Slapping the water with their broad furry tail, these adorable semi-aquatic rodents do not exactly seem to be the saviors of the world but they are very busy in trying so. Beavers are doing their bit for carbon capture and storage. ‘The dams they build, and the wetlands produced as a result, lock away a surprising amount of carbon’ says Ellen Wohl of Colorado State University in an interview with the New Scientist. ‘Beaver dams cause water to breach riverbanks, creating areas of wetland known as beaver meadows, which contain large amounts of sediment and organic material. If the dam breaks the meadows dry out, exposing the material to the air and releasing some of the carbon stored within them.’ In her study in the US Rocky Mountain National Park, beavers accounted for 8 per cent of the carbon stored in the landscape.
Albeit not living in Southeast Asia’s landscapes, beavers remarkably show how one species can have a key role in the functioning of a whole terrestrial ecosystem. Combined, these ecosystems sequester about 3 billion tons of atmospheric carbon annually, approximately 30 percent of all anthropogenic CO2 emissions. On the flipside, the current loss of such ecosystems and their species, results in 10 percent of all human greenhouse gas emissions. For these emissions primarily deforestation is to blame, but also other land use change triggering soils and peatlands to relieve their stored carbon – 5 billion tons of carbon in Indonesia’s peatlands alone.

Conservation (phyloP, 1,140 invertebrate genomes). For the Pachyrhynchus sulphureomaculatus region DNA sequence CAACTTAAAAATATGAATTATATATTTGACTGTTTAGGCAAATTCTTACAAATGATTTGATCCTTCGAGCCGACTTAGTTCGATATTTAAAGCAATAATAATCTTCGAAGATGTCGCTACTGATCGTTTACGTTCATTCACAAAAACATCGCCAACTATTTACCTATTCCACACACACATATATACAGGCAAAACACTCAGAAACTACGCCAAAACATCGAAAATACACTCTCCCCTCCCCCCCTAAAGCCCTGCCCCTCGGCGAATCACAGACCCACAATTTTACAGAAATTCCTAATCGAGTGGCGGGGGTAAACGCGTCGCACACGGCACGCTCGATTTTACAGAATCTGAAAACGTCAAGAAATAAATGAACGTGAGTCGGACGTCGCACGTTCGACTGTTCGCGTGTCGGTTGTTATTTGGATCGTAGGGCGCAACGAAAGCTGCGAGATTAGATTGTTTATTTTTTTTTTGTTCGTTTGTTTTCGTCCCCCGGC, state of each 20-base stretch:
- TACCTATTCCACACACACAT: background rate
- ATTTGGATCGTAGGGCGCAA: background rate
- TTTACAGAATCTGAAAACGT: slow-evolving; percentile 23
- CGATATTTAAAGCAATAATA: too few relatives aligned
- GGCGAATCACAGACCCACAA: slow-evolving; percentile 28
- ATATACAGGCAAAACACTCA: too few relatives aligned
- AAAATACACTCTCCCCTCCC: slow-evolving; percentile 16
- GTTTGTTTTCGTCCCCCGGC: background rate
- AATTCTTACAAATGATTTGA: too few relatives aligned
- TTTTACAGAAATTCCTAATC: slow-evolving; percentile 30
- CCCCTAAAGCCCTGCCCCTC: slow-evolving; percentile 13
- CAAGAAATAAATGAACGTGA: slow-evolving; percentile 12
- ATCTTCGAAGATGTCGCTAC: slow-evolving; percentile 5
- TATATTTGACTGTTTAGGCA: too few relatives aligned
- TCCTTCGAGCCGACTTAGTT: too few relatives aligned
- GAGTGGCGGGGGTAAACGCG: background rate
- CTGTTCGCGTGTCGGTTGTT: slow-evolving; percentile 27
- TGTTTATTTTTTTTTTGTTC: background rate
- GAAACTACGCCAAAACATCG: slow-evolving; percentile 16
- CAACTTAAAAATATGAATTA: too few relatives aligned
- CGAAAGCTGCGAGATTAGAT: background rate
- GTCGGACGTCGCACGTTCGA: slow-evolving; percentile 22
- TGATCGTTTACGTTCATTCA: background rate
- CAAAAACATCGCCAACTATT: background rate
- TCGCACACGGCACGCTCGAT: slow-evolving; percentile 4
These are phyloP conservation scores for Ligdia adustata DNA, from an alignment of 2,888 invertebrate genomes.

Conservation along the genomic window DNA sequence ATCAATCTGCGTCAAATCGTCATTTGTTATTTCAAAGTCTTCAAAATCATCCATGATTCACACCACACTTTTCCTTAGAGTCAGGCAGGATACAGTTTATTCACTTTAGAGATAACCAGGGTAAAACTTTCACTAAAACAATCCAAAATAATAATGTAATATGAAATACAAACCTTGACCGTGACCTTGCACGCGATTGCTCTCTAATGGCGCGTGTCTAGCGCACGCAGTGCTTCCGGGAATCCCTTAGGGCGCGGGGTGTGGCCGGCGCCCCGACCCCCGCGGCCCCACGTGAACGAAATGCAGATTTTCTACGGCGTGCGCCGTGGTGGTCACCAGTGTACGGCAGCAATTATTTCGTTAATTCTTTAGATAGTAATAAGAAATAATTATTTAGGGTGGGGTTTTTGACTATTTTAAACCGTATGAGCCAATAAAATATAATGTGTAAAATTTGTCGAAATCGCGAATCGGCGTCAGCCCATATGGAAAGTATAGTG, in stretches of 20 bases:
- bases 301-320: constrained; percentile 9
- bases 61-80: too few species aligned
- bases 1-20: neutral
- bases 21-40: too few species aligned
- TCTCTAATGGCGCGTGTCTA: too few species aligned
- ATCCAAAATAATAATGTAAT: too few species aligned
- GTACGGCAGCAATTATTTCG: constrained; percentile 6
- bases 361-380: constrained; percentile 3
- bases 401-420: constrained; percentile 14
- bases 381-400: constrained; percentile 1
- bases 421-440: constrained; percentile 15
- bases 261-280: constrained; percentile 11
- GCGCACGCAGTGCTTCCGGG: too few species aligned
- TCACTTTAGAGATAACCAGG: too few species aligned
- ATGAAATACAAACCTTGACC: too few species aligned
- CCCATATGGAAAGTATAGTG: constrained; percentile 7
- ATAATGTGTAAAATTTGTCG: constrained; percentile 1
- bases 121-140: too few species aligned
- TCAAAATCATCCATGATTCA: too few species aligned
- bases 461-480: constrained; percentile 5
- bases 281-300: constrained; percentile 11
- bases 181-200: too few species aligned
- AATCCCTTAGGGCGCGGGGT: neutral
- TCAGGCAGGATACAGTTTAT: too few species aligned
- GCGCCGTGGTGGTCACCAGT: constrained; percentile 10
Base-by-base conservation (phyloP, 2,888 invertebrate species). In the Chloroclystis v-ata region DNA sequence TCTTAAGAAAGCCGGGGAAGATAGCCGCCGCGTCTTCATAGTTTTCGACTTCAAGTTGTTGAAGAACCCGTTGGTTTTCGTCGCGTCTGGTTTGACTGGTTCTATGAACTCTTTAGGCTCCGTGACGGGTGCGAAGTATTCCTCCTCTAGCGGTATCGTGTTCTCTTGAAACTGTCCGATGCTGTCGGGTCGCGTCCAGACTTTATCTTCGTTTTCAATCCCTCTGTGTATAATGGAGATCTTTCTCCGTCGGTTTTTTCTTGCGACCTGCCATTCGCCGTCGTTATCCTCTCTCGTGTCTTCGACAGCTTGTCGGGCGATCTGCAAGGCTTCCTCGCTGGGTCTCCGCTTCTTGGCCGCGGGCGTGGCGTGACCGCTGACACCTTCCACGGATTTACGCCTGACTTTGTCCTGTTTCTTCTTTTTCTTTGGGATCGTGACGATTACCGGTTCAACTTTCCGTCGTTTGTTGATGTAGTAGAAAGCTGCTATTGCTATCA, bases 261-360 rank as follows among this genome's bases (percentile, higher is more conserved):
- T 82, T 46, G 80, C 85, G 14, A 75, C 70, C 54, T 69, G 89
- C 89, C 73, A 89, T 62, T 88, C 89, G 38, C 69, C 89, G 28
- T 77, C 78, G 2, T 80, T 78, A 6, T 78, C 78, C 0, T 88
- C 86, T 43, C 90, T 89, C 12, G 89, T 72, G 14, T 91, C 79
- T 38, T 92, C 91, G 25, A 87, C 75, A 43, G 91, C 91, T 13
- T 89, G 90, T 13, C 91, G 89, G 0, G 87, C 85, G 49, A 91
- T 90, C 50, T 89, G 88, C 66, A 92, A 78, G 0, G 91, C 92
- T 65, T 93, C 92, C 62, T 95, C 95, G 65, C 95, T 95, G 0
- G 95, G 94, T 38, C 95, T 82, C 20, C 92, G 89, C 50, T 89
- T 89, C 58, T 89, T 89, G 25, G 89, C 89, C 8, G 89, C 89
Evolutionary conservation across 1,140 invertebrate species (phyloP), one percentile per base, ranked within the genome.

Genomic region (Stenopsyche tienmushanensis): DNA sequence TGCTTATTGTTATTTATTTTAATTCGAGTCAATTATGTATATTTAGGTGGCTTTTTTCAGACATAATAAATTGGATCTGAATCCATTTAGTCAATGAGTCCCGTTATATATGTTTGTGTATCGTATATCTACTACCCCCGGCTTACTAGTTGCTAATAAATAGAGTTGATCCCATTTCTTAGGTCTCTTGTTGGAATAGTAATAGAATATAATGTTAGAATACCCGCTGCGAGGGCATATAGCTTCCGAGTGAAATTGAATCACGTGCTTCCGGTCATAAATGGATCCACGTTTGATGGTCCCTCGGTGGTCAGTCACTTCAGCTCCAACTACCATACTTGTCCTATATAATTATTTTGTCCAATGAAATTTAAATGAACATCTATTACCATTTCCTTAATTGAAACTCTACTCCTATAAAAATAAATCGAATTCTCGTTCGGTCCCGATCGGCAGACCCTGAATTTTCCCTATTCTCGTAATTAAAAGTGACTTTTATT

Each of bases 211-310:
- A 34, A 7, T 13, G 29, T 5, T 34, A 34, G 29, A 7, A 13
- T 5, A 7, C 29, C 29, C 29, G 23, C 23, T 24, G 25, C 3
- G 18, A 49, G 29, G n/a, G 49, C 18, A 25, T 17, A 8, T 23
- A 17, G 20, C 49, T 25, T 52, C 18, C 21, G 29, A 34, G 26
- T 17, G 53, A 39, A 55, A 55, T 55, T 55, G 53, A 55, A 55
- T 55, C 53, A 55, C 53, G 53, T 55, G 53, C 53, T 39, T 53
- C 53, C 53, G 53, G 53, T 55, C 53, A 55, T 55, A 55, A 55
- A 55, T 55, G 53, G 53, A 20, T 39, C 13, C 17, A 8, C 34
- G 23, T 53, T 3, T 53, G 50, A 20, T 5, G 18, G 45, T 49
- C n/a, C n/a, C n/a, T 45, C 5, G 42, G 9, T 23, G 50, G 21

Stumped for an answer how to reduce their third highest carbon emissions worldwide, Indonesian decision makers, amongst others, should consider the role of their ecosystems and species very carefully in their policies. Accordingly, the most widespread land-use based mitigation policy is the United Nations’ Reduced Emissions from Deforestation and Degradation (REDD) scheme. This scheme develops ‘win-win’ mitigation policies that are beneficial for both the climate and biodiversity. Especially important for the biodiverse ASEAN region, such win-win is high up on the agenda of the Biodiversity and Climate Change Project (BCCP) of GIZ, the German development cooperation arm at the ASEAN Center for Biodiversity (ACB). The Philippine based Center coordinates conservation and sustainable management of Southeast Asia’s vibrant richness in species.
To Learn How to Learn to Live with Climatic Change
Having seen that species like the busy beaver make an important contribution to climate change mitigation, this is not enough. Supporting the beaver and its peers with win-win strategies can only slow and halter future warming. The currently occurring warming, however, can already be felt with all its consequences, like more frequent storms or droughts. To learn to live with such consequences requires adaptation, complementing mitigation efforts.
To learn how to learn to live with climatic change, another wild creature might shed some light on. The North American Chrysemys picta can tell a story about the need for adaptation. Chrysemys picta is one of many reptile species whose sex is determined by temperature. Eggs in warm nests are likely to hatch as females, while males hatch in cooler nests. In a nutshell, males do not stand a chance in a warmer world, if they happen to be painted turtles. A temperature rise of just around 1 °C is all it would take for the species to become 100 per cent female and earmarked for extinction.